Don’t Say These 10 Phrases to Your Teenager About Their Learning

Written by: Samantha Woods

As much as we think this will help, it doesn’t. As much as we want to CONTROL, we end up losing control. My favorite phrase from Dr. Phil when evaluating my parenting:  “How’s that working for ya’ll?”

Of course, our true intentions are to provide the help and support our teens clearly need as they tackle preparing for exams, but the WAY we deliver this message may backfire, resulting in our teenagers feeling disempowered, helpless, embarrassed and ultimately, demotivated. Trust me on this… over 500 teens have told me so and from a parent’s point of view, I often hear:  “My son/daughter just won’t do what I tell them.”

After all, we parents KNOW BETTER so why can’t they just take our advice? It would be so much better for them…RIGHT?

Motivating your teenager doesn’t mean you getting them to do what YOU want. Instead, it involves a discussion, collaborative problem solving and subtle involvement.

I am not saying to have your child ‘sink or swim’ or for parents to ‘abandon all plans for discipline’ but instead, continue your involvement by adjusting the words and tone you use to deliver your message.

Once teenagers feel understood and included in this process, you might be surprised at their willingness to tackle some studying and ask for help. No matter how small the achievement, celebrate it and your teen will take it to heart and begin to make good change happen.

They really do want your help… they just don’t want you to know it or own it.  

“If we handle kids with power and control, that’s what we get back. But what happens if we collaborate with them — as partners — instead?” (Dr. Ross Greene).

When speaking to your teen, remember to “Be Kind. Be Calm. Be Warm. Be Present. Be Firm“.


Here are the “Top 10 Phrases” I’ve Learned NOT to say to teenagers about their learning…


How I began to turn my ‘inside voice’ into a ‘coaching voice.’

INSTEAD OF:  “What you SHOULD do is…”

Teens often feel like you are imposing what YOU think without considering them. They want a stake in this.

TRY: “What have you tried so far? What are some other ways you could tackle this?”


INSTEAD OF: “If I were you…”

You aren’t them.

TRY: “Would you like me to offer some suggestions?”


INSTEAD OF: “If you would just try harder, you would do so much better.”

Be really careful here. Some teens are trying really hard and still struggling OR they are avoiding something because it is difficult. Telling them to try harder (as much as you think they should) will NOT  instill motivation in them. Remember, a behavior is simply an indicator of an unsolved problem or lagging skill. (Thanks for this Dr. Greene. Love this man!)

TRY: “I can see this is challenging for you. What do you find the most difficult?”


INSTEAD OF: “Your brother/sister didn’t find this so hard…”

TRY: Just don’t say this…

Kids are always listening. Also, avoid publicly saying to other family members or friends anything that resembles this:  “Her brother was so good in math but she’s failing” or “She must have got her terrible math skills from me. I was awful in math.” Your teen will feel humiliated and shamed.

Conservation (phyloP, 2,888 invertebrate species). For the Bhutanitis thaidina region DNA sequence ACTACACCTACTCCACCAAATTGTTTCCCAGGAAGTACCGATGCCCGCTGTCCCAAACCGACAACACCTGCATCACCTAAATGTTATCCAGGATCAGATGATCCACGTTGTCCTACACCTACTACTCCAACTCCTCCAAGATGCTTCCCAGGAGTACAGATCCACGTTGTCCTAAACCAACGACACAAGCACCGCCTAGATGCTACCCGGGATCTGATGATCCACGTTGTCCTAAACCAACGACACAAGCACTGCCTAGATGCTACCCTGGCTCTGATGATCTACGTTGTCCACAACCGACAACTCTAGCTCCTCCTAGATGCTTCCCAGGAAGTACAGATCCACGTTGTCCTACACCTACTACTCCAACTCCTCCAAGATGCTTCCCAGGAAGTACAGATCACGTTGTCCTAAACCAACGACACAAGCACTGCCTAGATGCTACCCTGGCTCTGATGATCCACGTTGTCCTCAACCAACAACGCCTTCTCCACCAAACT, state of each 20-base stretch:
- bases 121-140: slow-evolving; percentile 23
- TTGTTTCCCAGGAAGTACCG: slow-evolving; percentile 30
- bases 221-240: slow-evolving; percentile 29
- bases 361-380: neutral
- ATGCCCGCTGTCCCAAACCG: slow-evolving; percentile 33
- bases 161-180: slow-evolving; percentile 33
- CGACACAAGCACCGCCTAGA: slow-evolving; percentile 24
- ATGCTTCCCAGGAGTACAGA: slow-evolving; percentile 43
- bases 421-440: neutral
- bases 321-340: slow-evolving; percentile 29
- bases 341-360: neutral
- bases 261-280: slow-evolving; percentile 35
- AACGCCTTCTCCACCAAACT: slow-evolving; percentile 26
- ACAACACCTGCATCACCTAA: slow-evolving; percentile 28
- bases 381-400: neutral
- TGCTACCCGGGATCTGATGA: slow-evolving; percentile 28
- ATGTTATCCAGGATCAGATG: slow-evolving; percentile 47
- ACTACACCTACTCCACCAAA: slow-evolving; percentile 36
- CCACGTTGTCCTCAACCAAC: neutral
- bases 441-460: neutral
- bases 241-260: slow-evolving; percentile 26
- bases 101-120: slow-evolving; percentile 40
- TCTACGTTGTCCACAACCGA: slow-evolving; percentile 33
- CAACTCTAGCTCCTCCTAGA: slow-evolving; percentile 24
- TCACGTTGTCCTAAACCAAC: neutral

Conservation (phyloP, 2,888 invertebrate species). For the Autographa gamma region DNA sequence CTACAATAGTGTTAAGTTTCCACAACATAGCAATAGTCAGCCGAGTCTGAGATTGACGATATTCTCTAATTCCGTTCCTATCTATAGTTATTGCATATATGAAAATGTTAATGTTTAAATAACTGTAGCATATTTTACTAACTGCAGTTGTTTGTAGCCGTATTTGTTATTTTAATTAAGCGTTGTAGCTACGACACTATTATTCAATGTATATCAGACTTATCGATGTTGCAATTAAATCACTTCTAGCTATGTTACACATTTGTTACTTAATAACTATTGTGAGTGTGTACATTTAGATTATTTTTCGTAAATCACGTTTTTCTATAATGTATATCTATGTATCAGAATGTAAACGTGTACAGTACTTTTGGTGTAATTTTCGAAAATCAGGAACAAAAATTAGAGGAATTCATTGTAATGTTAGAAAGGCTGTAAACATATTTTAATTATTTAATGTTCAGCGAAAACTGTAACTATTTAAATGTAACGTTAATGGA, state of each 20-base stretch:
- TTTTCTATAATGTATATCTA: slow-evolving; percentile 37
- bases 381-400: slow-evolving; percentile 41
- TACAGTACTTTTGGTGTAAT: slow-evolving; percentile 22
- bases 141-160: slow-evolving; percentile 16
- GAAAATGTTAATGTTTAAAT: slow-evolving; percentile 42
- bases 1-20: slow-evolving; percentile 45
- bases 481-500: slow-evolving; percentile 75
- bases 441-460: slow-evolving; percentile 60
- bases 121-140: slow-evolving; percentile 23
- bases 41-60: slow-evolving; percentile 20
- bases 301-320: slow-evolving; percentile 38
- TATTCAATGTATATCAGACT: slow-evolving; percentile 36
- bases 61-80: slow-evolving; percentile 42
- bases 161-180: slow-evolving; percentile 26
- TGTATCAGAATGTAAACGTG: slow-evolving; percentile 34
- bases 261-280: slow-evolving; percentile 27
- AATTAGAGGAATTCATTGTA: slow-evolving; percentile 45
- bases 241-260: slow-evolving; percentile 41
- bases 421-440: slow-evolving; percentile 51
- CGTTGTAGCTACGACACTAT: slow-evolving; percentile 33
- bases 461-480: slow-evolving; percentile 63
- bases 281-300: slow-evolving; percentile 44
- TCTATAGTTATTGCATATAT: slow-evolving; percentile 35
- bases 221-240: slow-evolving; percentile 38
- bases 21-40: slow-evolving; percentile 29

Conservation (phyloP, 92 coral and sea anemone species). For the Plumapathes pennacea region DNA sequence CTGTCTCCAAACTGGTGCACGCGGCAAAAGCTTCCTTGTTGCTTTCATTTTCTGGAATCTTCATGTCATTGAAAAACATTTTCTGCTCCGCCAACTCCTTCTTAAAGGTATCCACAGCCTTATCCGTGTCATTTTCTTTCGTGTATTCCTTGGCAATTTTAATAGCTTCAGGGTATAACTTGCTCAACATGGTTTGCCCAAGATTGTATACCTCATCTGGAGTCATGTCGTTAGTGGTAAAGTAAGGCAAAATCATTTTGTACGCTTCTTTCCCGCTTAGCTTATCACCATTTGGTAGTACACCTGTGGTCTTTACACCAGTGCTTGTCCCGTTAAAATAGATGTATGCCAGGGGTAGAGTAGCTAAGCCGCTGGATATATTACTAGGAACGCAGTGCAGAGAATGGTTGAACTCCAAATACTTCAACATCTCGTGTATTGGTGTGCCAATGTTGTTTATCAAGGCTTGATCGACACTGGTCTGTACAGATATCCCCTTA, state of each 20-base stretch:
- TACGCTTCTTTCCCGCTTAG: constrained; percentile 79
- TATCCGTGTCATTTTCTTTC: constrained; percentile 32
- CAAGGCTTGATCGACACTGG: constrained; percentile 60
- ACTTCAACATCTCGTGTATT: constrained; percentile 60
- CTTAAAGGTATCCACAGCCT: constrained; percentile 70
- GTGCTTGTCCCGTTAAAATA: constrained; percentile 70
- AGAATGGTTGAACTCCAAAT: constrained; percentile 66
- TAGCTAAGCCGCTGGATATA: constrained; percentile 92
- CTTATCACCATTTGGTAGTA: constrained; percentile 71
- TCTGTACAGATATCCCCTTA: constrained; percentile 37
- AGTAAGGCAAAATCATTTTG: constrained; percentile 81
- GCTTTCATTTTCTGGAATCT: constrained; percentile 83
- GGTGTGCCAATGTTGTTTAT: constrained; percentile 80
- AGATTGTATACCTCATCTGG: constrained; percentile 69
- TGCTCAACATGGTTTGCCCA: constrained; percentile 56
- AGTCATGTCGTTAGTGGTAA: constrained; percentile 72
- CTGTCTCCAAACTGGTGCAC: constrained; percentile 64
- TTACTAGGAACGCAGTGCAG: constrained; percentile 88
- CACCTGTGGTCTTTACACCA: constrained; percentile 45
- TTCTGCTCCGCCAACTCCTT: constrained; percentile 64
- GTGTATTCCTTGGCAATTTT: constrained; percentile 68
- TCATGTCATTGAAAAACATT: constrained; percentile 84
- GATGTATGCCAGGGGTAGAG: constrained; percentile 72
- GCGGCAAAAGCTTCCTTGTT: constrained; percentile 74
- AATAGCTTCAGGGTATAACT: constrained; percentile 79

INSTEAD OF: “School was way harder when I was your age. We used to have to…You kids have it way easier today.”

Your teen may think that they do not measure up to your expectations.

TRY: “I remember failing ______ (course, class, test). It was brutal. It stunk.”

Share a time when you FAILED. Flat out FAILED. This can be anything: a school test, driver’s test, a project at work, job application etc.


INSTEAD OF: “Can I help?”

Because…it’s too easy for your teen to answer ‘no’ to this question.

TRY: “How can I help?”

They may pause and think about the “HOW.” You may be surprised at what they come up with. If they say ‘you can’t help’…let it be…for now.


INSTEAD OF: “Have you studied enough?”

“Yup.” That’s what they will say and the conversation ends.

TRY: “How confident are you feeling about _____ (the topic/subject)?”


INSTEAD OF: “Practice Makes Perfect!”

We don’t want teens to get the message that perfection is the goal. They’ll give up because it’s impossible to achieve perfection.

TRY: “Practice Makes Permanent.”

Creating permanent pathways of learning in the brain through practice is a healthy approach to achieving any goal, academic or otherwise.


INSTEAD OF: “You’re so smart. You’ll be fine.”

This can sound like encouragement but can backfire. Praise your teen for their efforts (no matter how small the effort appears) and not their intelligence or abilities.

TRY: “What you’re doing is challenging. Good for you to make an effort when it’s difficult. Your practice is paying off.”  


INSTEAD OF: “I’m going to email your teacher about THIS…”

If your child is in high school, DO NOT email the teachers about something your child can and should do for themselves. You can support them in constructing the email (if they need help with formal email wording etc.), but please allow them to develop their own voice and advocacy skills.

TRY: “When are you planning to touch base with your teacher about….?

By grade 6, your child should absolutely begin taking control of email communications with their teacher. ENCOURAGE THIS even if their email is grammatically awful and spelling atrocious.

Ok, that was ten but I have one more…


INSTEAD OF: “You’re going to fail if you don’t study.”

TRY: “I see that you are avoiding studying. What’s up with that? I know it can be difficult and boring. Let’s brainstorm some ways together to help you get started. What do you think?”


Try out a few of these “TRY” phrases and let me know how it goes! Practice makes permanent, even for us older brains!

We are honored to be a part of your journey in education. As always, we are here to help.

Better and better,


How ADHD Impacts Executive Functioning Book Cover